Time, Thyme and more Time

   

As a newcomer to the lower mainland (and new to BC for that matter) I’m a rookie when it comes to growing things in zone 8. I’ve nurtured plants in zone 3 for forty-plus years but I’ve never lived anywhere but the Canadian prairies*.

It’s a whole different ballgame, so to speak. Plants thrive here in the warmth and humidity. They get several more months to grow and produce, whether flowers, seeds, herbs or fruit. 

On the prairies timing is everything; you have to have your seeds in the dirt and under artificial light in March or you won’t have seedlings ready to plant out in May. If you transplant too early you can loose your tomatoes to frost, if you wait too long you may lose them in the fall before they’re at full production. It’s a risky business and every gardener has lost the gamble at one time or another.

Here in White Rock things are more flexible. The season is twice as long and that allows for some leeway in choosing what to plant and when safely expose it to the elements. Instead of choosing only seeds with a short “days to maturity” time, I can choose virtually any seeds. ANY SEEDS. 

It’s no wonder the local farms are already selling freshly harvested carrots, tomatoes and baby potatoes at the market. The variety of local produce already available is staggering: strawberries, raspberries, greens, peppers, garlic, basil to name a few. 

Even my own peppers and tomato plants are flowering on my balcony, something I’d be waiting another month or two to experience back in Edmonton. It’s a whole new adventure, and I think I’m going to be able to adjust just fine. <grin>

  
*Ok, I did live for four years in southwestern Ontario in my early twenties, but I’ve tried to wash those memories from my brain.

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Early start to the veggie garden for 2013

image This spring has been very unusual here in my zone 3 yard. During the last week of April we were inundated with snow and cold – ok maybe that’s not terribly unusual for Alberta. But on May 6th we set a new record high of 31C (that’s 88F my American friends). I brought out all of my seedlings to acclimate them and its too darn hot! I have to protect them in the shade for crying out loud. That’s just not normal.

image

The forecast says that the risk of frost in the next week is minimal, and Edmonton’s average last day of frost is May 12th, so I should be home free, right? Well, as much as I’d like to believe that I think I’ll wait another week before I transfer my seedlings to soil.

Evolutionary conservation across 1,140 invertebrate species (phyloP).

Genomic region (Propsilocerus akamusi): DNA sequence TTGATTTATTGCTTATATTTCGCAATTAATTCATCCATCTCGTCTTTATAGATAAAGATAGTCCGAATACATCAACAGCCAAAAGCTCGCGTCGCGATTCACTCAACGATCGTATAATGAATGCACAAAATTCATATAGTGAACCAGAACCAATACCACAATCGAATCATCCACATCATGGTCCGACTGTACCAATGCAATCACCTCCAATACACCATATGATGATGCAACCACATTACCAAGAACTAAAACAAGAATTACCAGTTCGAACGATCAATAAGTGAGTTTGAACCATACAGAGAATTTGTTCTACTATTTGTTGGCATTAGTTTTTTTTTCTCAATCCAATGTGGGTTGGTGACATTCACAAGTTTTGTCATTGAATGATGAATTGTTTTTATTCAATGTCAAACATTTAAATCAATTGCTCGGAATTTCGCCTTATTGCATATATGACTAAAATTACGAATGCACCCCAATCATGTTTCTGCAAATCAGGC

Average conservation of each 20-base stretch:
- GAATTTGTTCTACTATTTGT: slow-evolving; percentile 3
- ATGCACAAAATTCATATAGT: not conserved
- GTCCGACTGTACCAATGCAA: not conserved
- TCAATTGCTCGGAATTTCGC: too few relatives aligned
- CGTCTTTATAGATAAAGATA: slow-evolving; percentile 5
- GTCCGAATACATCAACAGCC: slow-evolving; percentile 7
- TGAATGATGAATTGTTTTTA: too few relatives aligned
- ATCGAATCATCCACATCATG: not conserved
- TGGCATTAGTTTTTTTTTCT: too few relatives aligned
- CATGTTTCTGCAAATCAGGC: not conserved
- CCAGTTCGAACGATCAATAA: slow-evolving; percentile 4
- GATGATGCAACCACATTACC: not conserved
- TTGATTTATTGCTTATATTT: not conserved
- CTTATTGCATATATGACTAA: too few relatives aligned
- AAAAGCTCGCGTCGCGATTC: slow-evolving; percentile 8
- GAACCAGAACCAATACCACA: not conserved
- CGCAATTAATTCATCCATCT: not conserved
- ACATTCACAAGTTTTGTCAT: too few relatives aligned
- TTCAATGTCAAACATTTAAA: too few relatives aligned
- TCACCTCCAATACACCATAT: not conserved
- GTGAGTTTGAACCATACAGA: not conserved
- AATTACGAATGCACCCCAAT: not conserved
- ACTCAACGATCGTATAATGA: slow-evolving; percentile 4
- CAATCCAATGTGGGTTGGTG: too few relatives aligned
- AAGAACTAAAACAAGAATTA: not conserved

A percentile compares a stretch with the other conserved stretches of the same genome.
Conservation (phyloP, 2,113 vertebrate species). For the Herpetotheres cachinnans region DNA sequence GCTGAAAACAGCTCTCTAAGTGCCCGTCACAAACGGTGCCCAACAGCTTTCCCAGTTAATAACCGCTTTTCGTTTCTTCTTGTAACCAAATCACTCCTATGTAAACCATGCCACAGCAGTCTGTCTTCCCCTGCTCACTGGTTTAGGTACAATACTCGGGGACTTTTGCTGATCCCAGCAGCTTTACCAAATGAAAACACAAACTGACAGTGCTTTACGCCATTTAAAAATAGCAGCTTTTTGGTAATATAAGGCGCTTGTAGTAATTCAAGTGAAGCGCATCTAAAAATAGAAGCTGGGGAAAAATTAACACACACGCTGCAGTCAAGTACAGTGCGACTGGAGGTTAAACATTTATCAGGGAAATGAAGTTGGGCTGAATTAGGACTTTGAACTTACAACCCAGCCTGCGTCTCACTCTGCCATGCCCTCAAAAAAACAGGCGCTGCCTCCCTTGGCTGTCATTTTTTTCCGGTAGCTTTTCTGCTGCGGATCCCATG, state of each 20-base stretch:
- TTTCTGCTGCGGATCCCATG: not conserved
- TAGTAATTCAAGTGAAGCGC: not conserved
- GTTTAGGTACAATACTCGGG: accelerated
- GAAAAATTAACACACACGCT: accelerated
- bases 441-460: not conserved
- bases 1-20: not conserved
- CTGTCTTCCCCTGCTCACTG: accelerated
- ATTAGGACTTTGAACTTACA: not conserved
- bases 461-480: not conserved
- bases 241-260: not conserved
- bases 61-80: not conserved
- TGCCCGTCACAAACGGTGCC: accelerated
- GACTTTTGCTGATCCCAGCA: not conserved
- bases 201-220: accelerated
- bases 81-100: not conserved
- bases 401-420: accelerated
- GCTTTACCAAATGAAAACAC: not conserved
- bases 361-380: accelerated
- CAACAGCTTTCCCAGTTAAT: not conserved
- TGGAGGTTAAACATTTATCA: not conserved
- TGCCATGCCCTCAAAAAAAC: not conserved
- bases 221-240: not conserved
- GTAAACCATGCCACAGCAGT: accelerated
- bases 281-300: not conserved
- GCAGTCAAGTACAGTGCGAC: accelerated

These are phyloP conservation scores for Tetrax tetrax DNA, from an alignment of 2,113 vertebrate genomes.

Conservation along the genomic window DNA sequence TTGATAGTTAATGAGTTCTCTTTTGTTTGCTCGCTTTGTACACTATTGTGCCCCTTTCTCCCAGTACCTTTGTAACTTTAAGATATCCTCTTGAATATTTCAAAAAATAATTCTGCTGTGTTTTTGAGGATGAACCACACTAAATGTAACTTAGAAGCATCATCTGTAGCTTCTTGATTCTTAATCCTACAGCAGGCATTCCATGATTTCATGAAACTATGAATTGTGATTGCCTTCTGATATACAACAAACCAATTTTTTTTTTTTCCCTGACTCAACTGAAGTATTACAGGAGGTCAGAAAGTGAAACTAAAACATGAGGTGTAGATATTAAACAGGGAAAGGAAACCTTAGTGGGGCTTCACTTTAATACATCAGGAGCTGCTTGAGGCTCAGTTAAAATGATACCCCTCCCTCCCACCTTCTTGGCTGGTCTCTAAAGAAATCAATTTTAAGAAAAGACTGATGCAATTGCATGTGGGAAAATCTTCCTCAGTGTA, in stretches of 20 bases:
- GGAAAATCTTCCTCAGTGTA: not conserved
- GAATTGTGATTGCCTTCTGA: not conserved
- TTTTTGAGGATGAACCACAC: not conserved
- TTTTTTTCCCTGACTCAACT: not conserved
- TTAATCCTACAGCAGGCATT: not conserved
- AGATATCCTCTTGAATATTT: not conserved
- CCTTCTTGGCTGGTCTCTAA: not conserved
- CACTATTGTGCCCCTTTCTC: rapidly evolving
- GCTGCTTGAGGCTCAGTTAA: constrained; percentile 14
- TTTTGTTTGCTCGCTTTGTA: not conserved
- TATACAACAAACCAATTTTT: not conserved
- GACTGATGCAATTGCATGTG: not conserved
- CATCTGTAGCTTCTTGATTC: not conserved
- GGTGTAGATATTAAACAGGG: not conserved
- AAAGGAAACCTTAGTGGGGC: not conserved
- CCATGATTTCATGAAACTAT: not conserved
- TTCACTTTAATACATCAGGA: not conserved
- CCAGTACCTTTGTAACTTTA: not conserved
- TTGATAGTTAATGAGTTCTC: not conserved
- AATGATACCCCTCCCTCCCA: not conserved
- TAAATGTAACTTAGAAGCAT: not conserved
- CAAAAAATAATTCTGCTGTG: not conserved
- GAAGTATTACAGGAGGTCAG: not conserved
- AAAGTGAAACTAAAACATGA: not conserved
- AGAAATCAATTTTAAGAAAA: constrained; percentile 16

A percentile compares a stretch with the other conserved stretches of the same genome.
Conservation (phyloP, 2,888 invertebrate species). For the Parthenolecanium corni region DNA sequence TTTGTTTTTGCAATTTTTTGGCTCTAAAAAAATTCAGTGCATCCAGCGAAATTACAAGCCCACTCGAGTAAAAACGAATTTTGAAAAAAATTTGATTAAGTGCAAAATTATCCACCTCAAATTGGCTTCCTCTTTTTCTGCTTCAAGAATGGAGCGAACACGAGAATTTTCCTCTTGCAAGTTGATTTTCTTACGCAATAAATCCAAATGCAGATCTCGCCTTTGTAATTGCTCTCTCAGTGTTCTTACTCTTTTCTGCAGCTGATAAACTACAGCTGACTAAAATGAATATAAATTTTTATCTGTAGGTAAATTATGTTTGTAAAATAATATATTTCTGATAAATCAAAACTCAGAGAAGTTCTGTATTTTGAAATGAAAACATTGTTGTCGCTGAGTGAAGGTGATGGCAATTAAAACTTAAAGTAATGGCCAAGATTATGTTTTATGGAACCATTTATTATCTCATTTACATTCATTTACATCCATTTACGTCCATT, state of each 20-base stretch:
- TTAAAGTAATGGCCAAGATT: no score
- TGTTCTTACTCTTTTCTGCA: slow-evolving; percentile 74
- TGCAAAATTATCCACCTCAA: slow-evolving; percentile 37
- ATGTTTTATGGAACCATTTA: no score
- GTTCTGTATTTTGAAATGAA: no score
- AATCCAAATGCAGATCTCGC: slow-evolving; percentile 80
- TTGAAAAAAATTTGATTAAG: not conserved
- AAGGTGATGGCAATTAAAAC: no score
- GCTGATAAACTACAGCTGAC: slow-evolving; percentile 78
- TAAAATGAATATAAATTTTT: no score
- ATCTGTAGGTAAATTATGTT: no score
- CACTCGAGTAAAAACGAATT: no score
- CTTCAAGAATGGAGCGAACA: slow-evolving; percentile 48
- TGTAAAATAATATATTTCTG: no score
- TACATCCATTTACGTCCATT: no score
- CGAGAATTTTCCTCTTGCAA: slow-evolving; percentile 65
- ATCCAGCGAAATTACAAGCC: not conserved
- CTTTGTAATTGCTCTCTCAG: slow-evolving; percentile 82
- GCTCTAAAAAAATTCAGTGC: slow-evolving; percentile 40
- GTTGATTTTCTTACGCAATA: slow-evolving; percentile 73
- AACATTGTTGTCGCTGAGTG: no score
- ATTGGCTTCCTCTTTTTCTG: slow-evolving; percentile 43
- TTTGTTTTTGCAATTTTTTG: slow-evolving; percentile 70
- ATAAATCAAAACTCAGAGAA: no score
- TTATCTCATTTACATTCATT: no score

But the weather has been perfect for sowing my vegetable garden. Here’s what’s going in the dirt this week:

  • Corn: Fleet Bi-Color Hybrid
  • Squash: Spaghetti
  • Sunflower: Ruby
  • Zucchini: Raven
  • Spinach: Regal
  • Swiss Chard: Lucullus
  • Peas: Progress #9
  • Lettuce: Esmeralda
  • Lettuce: Buttercrunch
  • Carrots: Touchon
  • Carrots: Scarlet Nantes
  • Beet: Chioggia
  • Bean: TendergreenBush
  • Potatoes: Kennebec
  • Onion Set: White
  • Onion Set: Red

As far as seedlings go I’ve sown:

  • Tomato: Black from Tula
  • Tomato: Tumbler
  • Tomato: Mamma Mia
  • Pepper: Serano del Sol
  • Onion: Spanish Candy Hybrid
  • Cucumber: Spacemaster
  • Eggplant: Hansel
Seedlings in waiting

Seedlings in waiting

I have some winter lettuce that will be ready to eat long before the head lettuces. I think I’ll plant a second type of cucumber as well. My chives, lavender, mint and oregano have all returned and I have ample garlic coming up in more than one place. I’ve got parsley and cilantro seedlings started and I’ve bought some basil, thyme, rosemary and sage bedding plants.

Yippee! It’s spring!

Sowing Salad Greens in Planters

 

Mesclun mix

This morning the sun was shining brilliantly on my south-facing patio and it felt like spring had finally arrived in my zone 3 Edmonton backyard. Because we’ve had so much snow this winter, it’s taking forever for the grass to appear and the garden to make it’s way to the surface.

But today was warm, bright and sunny, chasing away the cold weather blues that have engulfed our prairie city for so many months. It seemed like the perfect day to sow the first of my outdoor seeds – the greens.

I don’t like to refer to my greens as “lettuce” because I plant so much more than that. My mesclun mix is a combination of lettuce, arugala, endive, mustard greens, radicchio and who-knows-what else. The oriental greens mix has gai lan, pac choi, mizuna, red leaf mustard, tokyo bekana, spinach mustard and toy choi. I don’t even know what half of those are!

I began by removing a significant amount of last year’s soil from two large planters I use for my salad greens, leaving about six inches in the bottom and topping up with fresh sterile starter mix. I do this so that I don’t have any random seeds in my mixed greens – I don’t want any poisonous plants growing among my yummy salad leafs. I wouldn’t know which were safe and which weren’t.

After I moistened the soil, I spread a small handful (about a teaspoon) of seed evenly over the surface and lightly pressed them in. I placed a brick under the back of each planter so they would tilt slightly to the sun, encouraging as much heat and light as possible on these early spring days.

Finally, I covered one of the planters with a specially designed wire mesh which I built last year to protect my seeds and shoots from the birds. The local sparrows were watching me closely as I covered their favorite open-concept dining room, and they were not amused.

In a week to ten days I’ll have my first few sprouts and within a month I’ll be eating fresh greens plucked from just outside my back door. By reseeding every two weeks I can have baby greens all summer long.